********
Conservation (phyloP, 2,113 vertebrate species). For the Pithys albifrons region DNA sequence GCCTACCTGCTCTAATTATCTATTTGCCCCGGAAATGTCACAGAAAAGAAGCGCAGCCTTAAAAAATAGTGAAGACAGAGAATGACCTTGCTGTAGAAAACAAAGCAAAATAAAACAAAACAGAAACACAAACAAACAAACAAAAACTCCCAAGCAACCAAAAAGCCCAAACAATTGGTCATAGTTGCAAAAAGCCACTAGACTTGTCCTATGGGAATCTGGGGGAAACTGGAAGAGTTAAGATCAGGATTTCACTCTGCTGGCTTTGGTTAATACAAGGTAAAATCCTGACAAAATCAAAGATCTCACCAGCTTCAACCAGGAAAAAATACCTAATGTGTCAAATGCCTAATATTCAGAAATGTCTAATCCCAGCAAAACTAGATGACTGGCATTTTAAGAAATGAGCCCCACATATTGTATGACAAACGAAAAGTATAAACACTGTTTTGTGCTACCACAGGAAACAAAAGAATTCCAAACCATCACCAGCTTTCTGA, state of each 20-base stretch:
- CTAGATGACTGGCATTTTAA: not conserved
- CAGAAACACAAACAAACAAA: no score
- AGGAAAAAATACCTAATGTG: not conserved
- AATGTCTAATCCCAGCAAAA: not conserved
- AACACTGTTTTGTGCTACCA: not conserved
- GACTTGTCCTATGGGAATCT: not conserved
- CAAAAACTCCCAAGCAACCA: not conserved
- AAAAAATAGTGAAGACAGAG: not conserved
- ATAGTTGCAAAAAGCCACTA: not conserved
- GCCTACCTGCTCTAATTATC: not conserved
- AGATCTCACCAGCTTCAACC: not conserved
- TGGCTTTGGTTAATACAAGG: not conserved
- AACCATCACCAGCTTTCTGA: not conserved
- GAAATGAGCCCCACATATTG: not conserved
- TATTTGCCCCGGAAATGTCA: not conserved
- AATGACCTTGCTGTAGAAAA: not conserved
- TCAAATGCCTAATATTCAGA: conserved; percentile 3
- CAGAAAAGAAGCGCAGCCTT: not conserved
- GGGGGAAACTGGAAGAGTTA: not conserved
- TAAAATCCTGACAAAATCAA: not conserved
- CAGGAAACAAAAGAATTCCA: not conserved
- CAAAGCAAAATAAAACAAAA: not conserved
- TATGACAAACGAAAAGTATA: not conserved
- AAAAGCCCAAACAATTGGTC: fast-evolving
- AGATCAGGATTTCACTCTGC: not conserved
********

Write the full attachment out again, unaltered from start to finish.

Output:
Conservation (phyloP, 2,113 vertebrate species). For the Pithys albifrons region DNA sequence GCCTACCTGCTCTAATTATCTATTTGCCCCGGAAATGTCACAGAAAAGAAGCGCAGCCTTAAAAAATAGTGAAGACAGAGAATGACCTTGCTGTAGAAAACAAAGCAAAATAAAACAAAACAGAAACACAAACAAACAAACAAAAACTCCCAAGCAACCAAAAAGCCCAAACAATTGGTCATAGTTGCAAAAAGCCACTAGACTTGTCCTATGGGAATCTGGGGGAAACTGGAAGAGTTAAGATCAGGATTTCACTCTGCTGGCTTTGGTTAATACAAGGTAAAATCCTGACAAAATCAAAGATCTCACCAGCTTCAACCAGGAAAAAATACCTAATGTGTCAAATGCCTAATATTCAGAAATGTCTAATCCCAGCAAAACTAGATGACTGGCATTTTAAGAAATGAGCCCCACATATTGTATGACAAACGAAAAGTATAAACACTGTTTTGTGCTACCACAGGAAACAAAAGAATTCCAAACCATCACCAGCTTTCTGA, state of each 20-base stretch:
- CTAGATGACTGGCATTTTAA: not conserved
- CAGAAACACAAACAAACAAA: no score
- AGGAAAAAATACCTAATGTG: not conserved
- AATGTCTAATCCCAGCAAAA: not conserved
- AACACTGTTTTGTGCTACCA: not conserved
- GACTTGTCCTATGGGAATCT: not conserved
- CAAAAACTCCCAAGCAACCA: not conserved
- AAAAAATAGTGAAGACAGAG: not conserved
- ATAGTTGCAAAAAGCCACTA: not conserved
- GCCTACCTGCTCTAATTATC: not conserved
- AGATCTCACCAGCTTCAACC: not conserved
- TGGCTTTGGTTAATACAAGG: not conserved
- AACCATCACCAGCTTTCTGA: not conserved
- GAAATGAGCCCCACATATTG: not conserved
- TATTTGCCCCGGAAATGTCA: not conserved
- AATGACCTTGCTGTAGAAAA: not conserved
- TCAAATGCCTAATATTCAGA: conserved; percentile 3
- CAGAAAAGAAGCGCAGCCTT: not conserved
- GGGGGAAACTGGAAGAGTTA: not conserved
- TAAAATCCTGACAAAATCAA: not conserved
- CAGGAAACAAAAGAATTCCA: not conserved
- CAAAGCAAAATAAAACAAAA: not conserved
- TATGACAAACGAAAAGTATA: not conserved
- AAAAGCCCAAACAATTGGTC: fast-evolving
- AGATCAGGATTTCACTCTGC: not conserved